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Aug 20

Still Thinking about the Philadelphia Folk Festival

Posted on August 20, 2015 at 1:10 PM by Michael Stokes

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Still Thinking about the Philadelphia Folk Festival

There is nothing more amazing than the Philadelphia Folk Festival set in beautiful Upper Salford Township at the Old Pool Farm.  This is not a statement about just the music at the festival, though it is fantastic.   The real unique and amazing thing about the folk festival comes from its culture and setting.  In a world full of artificial, slick, professionally massaged experiences brought to us a great cost and fanfare, the Philadelphia Folk Festival in Montgomery County consistently delivers a warm and rich experience at very human scale in an ideal setting.  Perhaps that is the reason why the festival just completed its 54th year (51 years in Upper Salford at the Old Pool Farm) and has been named by Rolling Stone magazine as one of the nation’s greatest summer music festivals.  It is also the reason why the Philadelphia Folk Festival is the longest continuously operating folk festival in North America.  The 25,000 /-  people that attend the festival year after year couldn’t be all wrong.

Once again this past year the music was fantastic.  Sitting out on a pleasant Friday evening in August hearing Arlo Guthrie do his 20- minute Alice’s Restaurant – Priceless!   Listening to the politically charged and passionate Bruce Cockburn or getting up to dance to infectious El Caribefunk – Energizing!  Each of the over 100 plus musical acts were just plain great. 

The culture created around the event provides a warm feeling like returning home after a long journey.  As soon as you enter the gate, you receive a magical feeling that you are in a special place.  The festival culture is built upon tradition and the volunteer system used to make it all happen.  Each year, about 2,000 volunteers undertake various jobs from security, food, medical, merchandise sales, production, clean-up, parking, camping, and many other essential services.   Additionally, the festival relies upon their friends including the Godshall family who own the Old Pool farm, the Upper Salford Township Supervisors, Upper Salford Fire Company, Pennsylvania State Police, and several ambulance services and other regional fire companies who all work together to make it happen.   All of the attendees at the festival, as crazy as some of them seem to be, are great people who treat each other with care and respect.  Each year it is easy to make many new friends there because of the openness of the festival goers.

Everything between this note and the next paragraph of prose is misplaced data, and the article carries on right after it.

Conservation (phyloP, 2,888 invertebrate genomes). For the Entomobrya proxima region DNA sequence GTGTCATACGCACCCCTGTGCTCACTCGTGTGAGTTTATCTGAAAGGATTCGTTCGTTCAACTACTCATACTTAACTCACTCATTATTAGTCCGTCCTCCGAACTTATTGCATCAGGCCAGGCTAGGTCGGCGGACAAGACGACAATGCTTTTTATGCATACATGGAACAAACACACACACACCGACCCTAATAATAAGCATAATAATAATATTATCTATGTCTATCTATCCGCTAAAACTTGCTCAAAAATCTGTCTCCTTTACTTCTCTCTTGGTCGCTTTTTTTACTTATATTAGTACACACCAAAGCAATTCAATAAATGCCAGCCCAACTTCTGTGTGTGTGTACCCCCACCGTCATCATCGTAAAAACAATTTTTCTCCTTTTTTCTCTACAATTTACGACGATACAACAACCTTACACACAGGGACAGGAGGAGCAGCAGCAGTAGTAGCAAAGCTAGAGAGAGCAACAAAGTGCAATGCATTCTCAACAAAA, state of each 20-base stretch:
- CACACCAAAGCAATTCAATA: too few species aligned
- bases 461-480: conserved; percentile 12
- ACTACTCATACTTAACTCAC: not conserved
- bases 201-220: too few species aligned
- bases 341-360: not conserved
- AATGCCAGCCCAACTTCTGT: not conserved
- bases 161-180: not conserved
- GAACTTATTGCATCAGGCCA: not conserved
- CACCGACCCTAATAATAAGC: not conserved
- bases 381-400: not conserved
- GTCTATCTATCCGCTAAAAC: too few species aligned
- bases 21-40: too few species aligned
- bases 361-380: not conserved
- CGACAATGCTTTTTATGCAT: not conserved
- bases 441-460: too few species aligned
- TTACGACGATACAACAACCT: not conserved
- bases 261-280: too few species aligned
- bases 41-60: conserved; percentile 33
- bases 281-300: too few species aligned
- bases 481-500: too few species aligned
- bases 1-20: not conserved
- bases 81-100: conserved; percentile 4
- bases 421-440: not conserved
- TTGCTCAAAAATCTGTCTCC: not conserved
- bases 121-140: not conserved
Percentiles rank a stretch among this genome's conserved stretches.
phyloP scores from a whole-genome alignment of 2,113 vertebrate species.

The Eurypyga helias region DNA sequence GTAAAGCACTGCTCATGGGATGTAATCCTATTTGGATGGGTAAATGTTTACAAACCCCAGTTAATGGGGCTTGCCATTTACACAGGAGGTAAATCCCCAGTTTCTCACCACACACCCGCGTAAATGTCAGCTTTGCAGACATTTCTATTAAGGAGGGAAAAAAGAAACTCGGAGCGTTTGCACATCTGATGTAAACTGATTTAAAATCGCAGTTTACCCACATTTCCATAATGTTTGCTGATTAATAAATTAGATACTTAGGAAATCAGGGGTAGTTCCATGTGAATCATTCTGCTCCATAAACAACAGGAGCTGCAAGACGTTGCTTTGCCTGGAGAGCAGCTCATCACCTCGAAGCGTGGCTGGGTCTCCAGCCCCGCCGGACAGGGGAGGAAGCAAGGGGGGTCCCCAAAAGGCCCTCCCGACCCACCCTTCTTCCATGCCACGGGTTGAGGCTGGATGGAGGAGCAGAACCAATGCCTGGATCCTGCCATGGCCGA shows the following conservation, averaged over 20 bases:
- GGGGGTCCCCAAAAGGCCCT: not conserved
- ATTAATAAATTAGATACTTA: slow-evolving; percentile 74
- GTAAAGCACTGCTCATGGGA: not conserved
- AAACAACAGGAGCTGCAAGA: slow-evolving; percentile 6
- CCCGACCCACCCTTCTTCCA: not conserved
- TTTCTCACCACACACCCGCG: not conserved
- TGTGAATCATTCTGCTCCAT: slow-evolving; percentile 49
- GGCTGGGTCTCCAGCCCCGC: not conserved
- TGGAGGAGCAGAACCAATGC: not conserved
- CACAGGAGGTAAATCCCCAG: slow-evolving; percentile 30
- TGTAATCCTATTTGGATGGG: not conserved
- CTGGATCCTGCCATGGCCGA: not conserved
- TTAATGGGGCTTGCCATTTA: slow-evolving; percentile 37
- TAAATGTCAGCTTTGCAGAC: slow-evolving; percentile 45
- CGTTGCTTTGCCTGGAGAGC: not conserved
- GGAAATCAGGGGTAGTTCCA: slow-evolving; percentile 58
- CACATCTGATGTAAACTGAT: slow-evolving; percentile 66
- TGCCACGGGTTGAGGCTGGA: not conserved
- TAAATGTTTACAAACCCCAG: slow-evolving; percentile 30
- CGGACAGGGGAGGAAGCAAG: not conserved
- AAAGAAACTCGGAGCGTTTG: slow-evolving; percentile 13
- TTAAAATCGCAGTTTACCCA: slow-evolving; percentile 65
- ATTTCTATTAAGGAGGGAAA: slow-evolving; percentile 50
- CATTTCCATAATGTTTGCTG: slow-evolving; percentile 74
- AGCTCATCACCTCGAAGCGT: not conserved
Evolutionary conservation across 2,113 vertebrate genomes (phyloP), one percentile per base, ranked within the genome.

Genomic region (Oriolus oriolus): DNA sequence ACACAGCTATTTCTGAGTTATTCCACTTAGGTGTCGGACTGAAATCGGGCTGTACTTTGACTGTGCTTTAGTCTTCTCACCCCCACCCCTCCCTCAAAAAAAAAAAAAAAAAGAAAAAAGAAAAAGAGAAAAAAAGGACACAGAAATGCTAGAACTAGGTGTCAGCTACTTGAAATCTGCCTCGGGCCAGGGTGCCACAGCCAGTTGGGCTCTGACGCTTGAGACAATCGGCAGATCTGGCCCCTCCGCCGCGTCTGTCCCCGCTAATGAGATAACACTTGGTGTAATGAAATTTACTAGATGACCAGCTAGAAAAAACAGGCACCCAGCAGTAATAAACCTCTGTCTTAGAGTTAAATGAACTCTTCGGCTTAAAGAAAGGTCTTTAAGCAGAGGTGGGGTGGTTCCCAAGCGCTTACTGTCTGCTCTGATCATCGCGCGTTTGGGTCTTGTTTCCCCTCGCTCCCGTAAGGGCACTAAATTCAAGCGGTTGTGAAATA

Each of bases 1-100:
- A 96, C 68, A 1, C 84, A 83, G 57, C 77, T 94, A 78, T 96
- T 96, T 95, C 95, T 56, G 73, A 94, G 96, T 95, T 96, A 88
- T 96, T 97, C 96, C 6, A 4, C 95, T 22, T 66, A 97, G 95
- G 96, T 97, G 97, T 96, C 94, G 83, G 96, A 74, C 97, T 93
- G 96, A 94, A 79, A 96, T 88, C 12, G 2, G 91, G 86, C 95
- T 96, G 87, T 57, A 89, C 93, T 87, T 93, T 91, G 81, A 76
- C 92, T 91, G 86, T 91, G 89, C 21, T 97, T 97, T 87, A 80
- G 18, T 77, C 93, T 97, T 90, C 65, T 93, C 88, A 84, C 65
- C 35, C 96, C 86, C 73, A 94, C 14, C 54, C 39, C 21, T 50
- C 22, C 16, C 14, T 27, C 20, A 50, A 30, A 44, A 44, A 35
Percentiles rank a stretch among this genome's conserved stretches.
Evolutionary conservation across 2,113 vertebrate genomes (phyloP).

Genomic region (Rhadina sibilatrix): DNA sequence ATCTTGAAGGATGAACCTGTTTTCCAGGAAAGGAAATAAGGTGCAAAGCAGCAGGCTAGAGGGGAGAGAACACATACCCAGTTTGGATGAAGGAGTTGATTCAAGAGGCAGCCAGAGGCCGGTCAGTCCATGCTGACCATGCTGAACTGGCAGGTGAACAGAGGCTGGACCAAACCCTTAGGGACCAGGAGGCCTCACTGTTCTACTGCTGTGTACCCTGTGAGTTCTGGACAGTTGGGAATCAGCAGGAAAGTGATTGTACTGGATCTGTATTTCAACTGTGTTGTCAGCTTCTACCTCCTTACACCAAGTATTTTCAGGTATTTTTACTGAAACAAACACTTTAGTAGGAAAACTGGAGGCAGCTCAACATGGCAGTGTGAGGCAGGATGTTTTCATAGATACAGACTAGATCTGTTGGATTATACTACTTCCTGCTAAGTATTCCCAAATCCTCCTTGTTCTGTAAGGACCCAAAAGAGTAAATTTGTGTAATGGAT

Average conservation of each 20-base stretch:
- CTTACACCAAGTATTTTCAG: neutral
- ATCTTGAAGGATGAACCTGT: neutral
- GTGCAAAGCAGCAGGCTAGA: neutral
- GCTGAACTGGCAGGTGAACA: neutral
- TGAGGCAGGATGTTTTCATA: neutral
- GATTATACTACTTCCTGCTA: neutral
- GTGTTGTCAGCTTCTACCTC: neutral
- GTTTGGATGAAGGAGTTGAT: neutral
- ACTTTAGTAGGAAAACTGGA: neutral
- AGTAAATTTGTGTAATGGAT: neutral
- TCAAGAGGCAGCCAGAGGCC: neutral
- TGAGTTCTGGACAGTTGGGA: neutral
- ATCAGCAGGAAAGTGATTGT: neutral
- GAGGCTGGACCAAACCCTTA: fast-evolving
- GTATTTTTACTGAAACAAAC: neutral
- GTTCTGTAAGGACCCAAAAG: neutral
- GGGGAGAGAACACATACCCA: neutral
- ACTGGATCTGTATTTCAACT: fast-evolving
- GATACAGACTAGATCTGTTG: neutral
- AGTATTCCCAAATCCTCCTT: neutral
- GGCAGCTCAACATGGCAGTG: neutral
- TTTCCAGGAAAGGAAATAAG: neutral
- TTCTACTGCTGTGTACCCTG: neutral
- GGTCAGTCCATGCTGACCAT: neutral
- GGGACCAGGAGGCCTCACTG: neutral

The magic of the festival also has to do with the setting.  While sitting on the hillside and watching the concerts there it is often times hard to imagine that you are located within a large suburban county with over 800,000 residents less than an hour from one of the largest cities in North America.  Yet for the past 51 years the Old Pool Farm has retained its bucolic setting.  Lots of credit for this has to go to the Upper Salford Board of Supervisors and many of their colleagues in the Perkiomen Valley who have worked tirelessly to protect open space and preserve the rural character of the area.  Certainly, the County also deserves a lot of credit for preserving open space and farmland through acquisition and conservation planning in the vicinity of the Old Pool Farm.  Our Perkiomen Trail that borders the festival grounds is a popular feature for concert goers.  So for now, suburbia keeps its distance from the Philadelphia Folk Festival.   The nearest fast food restaurant is still over 5 miles from the Old Pool Farm. 

See you at the festival next year.

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